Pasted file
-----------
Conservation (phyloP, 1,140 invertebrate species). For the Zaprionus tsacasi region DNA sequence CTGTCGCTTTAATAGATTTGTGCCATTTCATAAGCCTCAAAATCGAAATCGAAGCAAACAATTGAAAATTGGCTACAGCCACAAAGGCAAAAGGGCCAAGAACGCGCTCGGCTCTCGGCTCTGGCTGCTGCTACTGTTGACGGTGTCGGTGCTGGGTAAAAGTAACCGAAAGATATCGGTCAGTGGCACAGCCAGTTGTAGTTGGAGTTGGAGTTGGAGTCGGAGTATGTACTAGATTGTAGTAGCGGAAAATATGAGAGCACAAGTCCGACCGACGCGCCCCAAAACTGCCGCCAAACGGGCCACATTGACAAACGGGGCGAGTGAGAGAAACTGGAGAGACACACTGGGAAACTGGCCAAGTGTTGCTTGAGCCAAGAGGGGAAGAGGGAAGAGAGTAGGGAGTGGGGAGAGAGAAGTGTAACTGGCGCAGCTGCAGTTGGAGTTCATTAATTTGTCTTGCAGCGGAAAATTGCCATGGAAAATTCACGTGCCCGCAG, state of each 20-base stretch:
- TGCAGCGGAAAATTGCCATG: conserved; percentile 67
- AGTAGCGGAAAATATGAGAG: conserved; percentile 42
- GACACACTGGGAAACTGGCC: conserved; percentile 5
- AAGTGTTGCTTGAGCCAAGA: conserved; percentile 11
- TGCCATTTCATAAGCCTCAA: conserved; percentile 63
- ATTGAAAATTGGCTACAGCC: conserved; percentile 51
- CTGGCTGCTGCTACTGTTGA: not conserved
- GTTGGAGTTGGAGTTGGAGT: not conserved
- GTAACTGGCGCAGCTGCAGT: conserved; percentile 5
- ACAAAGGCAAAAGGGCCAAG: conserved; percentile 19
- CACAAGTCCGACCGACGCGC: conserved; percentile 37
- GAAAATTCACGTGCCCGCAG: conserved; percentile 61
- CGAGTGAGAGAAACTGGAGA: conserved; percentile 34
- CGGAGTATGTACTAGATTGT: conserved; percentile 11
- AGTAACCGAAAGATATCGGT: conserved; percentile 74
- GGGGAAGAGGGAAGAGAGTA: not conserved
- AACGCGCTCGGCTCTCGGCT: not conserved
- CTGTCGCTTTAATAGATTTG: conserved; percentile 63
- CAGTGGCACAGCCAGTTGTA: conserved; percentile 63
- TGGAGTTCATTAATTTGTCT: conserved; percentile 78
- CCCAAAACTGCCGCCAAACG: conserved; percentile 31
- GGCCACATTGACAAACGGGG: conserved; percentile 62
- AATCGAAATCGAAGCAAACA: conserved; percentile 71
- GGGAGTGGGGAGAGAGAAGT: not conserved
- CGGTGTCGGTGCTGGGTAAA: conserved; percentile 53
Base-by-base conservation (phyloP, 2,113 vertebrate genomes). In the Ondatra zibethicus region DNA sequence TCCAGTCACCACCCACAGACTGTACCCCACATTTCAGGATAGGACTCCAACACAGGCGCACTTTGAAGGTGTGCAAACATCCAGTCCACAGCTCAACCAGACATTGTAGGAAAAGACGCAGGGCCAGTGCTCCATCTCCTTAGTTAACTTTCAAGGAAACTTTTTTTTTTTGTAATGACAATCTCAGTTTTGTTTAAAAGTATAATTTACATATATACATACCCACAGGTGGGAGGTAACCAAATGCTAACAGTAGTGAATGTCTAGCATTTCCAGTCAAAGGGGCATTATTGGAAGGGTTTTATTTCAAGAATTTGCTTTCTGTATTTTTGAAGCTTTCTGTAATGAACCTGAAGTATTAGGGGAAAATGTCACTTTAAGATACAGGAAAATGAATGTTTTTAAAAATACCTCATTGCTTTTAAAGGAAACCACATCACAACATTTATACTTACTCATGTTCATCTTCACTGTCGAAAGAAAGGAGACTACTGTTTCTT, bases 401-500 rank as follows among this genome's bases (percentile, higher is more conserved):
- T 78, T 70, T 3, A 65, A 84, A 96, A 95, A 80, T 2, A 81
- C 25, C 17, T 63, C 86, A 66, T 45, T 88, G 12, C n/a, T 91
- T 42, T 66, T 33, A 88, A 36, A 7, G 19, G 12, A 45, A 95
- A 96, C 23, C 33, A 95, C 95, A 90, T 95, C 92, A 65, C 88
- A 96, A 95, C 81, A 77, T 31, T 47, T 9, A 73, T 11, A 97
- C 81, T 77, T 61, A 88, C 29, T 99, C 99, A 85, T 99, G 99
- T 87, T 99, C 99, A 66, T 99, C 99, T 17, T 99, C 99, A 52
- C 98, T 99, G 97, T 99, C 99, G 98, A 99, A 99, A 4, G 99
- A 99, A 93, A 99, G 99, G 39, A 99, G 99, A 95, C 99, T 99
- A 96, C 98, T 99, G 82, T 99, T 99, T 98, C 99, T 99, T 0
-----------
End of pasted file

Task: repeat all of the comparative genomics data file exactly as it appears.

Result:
Conservation (phyloP, 1,140 invertebrate species). For the Zaprionus tsacasi region DNA sequence CTGTCGCTTTAATAGATTTGTGCCATTTCATAAGCCTCAAAATCGAAATCGAAGCAAACAATTGAAAATTGGCTACAGCCACAAAGGCAAAAGGGCCAAGAACGCGCTCGGCTCTCGGCTCTGGCTGCTGCTACTGTTGACGGTGTCGGTGCTGGGTAAAAGTAACCGAAAGATATCGGTCAGTGGCACAGCCAGTTGTAGTTGGAGTTGGAGTTGGAGTCGGAGTATGTACTAGATTGTAGTAGCGGAAAATATGAGAGCACAAGTCCGACCGACGCGCCCCAAAACTGCCGCCAAACGGGCCACATTGACAAACGGGGCGAGTGAGAGAAACTGGAGAGACACACTGGGAAACTGGCCAAGTGTTGCTTGAGCCAAGAGGGGAAGAGGGAAGAGAGTAGGGAGTGGGGAGAGAGAAGTGTAACTGGCGCAGCTGCAGTTGGAGTTCATTAATTTGTCTTGCAGCGGAAAATTGCCATGGAAAATTCACGTGCCCGCAG, state of each 20-base stretch:
- TGCAGCGGAAAATTGCCATG: conserved; percentile 67
- AGTAGCGGAAAATATGAGAG: conserved; percentile 42
- GACACACTGGGAAACTGGCC: conserved; percentile 5
- AAGTGTTGCTTGAGCCAAGA: conserved; percentile 11
- TGCCATTTCATAAGCCTCAA: conserved; percentile 63
- ATTGAAAATTGGCTACAGCC: conserved; percentile 51
- CTGGCTGCTGCTACTGTTGA: not conserved
- GTTGGAGTTGGAGTTGGAGT: not conserved
- GTAACTGGCGCAGCTGCAGT: conserved; percentile 5
- ACAAAGGCAAAAGGGCCAAG: conserved; percentile 19
- CACAAGTCCGACCGACGCGC: conserved; percentile 37
- GAAAATTCACGTGCCCGCAG: conserved; percentile 61
- CGAGTGAGAGAAACTGGAGA: conserved; percentile 34
- CGGAGTATGTACTAGATTGT: conserved; percentile 11
- AGTAACCGAAAGATATCGGT: conserved; percentile 74
- GGGGAAGAGGGAAGAGAGTA: not conserved
- AACGCGCTCGGCTCTCGGCT: not conserved
- CTGTCGCTTTAATAGATTTG: conserved; percentile 63
- CAGTGGCACAGCCAGTTGTA: conserved; percentile 63
- TGGAGTTCATTAATTTGTCT: conserved; percentile 78
- CCCAAAACTGCCGCCAAACG: conserved; percentile 31
- GGCCACATTGACAAACGGGG: conserved; percentile 62
- AATCGAAATCGAAGCAAACA: conserved; percentile 71
- GGGAGTGGGGAGAGAGAAGT: not conserved
- CGGTGTCGGTGCTGGGTAAA: conserved; percentile 53
Base-by-base conservation (phyloP, 2,113 vertebrate genomes). In the Ondatra zibethicus region DNA sequence TCCAGTCACCACCCACAGACTGTACCCCACATTTCAGGATAGGACTCCAACACAGGCGCACTTTGAAGGTGTGCAAACATCCAGTCCACAGCTCAACCAGACATTGTAGGAAAAGACGCAGGGCCAGTGCTCCATCTCCTTAGTTAACTTTCAAGGAAACTTTTTTTTTTTGTAATGACAATCTCAGTTTTGTTTAAAAGTATAATTTACATATATACATACCCACAGGTGGGAGGTAACCAAATGCTAACAGTAGTGAATGTCTAGCATTTCCAGTCAAAGGGGCATTATTGGAAGGGTTTTATTTCAAGAATTTGCTTTCTGTATTTTTGAAGCTTTCTGTAATGAACCTGAAGTATTAGGGGAAAATGTCACTTTAAGATACAGGAAAATGAATGTTTTTAAAAATACCTCATTGCTTTTAAAGGAAACCACATCACAACATTTATACTTACTCATGTTCATCTTCACTGTCGAAAGAAAGGAGACTACTGTTTCTT, bases 401-500 rank as follows among this genome's bases (percentile, higher is more conserved):
- T 78, T 70, T 3, A 65, A 84, A 96, A 95, A 80, T 2, A 81
- C 25, C 17, T 63, C 86, A 66, T 45, T 88, G 12, C n/a, T 91
- T 42, T 66, T 33, A 88, A 36, A 7, G 19, G 12, A 45, A 95
- A 96, C 23, C 33, A 95, C 95, A 90, T 95, C 92, A 65, C 88
- A 96, A 95, C 81, A 77, T 31, T 47, T 9, A 73, T 11, A 97
- C 81, T 77, T 61, A 88, C 29, T 99, C 99, A 85, T 99, G 99
- T 87, T 99, C 99, A 66, T 99, C 99, T 17, T 99, C 99, A 52
- C 98, T 99, G 97, T 99, C 99, G 98, A 99, A 99, A 4, G 99
- A 99, A 93, A 99, G 99, G 39, A 99, G 99, A 95, C 99, T 99
- A 96, C 98, T 99, G 82, T 99, T 99, T 98, C 99, T 99, T 0